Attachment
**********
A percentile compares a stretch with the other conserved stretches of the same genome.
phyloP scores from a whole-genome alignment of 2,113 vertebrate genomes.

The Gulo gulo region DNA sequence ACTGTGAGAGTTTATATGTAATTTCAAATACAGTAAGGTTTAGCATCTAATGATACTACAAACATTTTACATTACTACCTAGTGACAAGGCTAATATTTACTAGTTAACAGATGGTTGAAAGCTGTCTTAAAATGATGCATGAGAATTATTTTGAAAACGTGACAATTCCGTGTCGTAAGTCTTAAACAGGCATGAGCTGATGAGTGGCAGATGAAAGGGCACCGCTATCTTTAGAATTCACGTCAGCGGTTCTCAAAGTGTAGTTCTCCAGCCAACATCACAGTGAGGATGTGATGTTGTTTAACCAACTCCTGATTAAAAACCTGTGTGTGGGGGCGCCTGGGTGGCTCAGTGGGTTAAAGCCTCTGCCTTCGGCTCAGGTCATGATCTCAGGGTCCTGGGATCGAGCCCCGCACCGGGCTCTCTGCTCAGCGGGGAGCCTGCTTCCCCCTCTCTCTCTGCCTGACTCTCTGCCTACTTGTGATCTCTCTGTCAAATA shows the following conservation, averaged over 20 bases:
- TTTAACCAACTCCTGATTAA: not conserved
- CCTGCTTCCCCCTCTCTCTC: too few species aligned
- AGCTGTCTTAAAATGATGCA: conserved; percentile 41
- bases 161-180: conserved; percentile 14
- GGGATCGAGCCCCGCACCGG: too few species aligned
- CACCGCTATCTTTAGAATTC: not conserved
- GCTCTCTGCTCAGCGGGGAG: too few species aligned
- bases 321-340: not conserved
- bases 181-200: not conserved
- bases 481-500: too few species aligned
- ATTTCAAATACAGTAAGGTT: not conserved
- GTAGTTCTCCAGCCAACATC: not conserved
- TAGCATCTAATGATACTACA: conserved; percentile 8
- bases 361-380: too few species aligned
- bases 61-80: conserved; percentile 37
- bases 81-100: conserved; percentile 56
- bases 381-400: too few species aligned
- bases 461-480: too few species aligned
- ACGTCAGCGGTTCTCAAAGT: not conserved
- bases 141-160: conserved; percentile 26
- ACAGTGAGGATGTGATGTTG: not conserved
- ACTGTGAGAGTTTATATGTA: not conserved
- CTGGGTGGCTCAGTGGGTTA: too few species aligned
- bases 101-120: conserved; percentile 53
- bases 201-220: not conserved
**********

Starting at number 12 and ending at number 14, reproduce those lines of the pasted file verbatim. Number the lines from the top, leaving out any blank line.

- bases 181-200: not conserved
- bases 481-500: too few species aligned
- ATTTCAAATACAGTAAGGTT: not conserved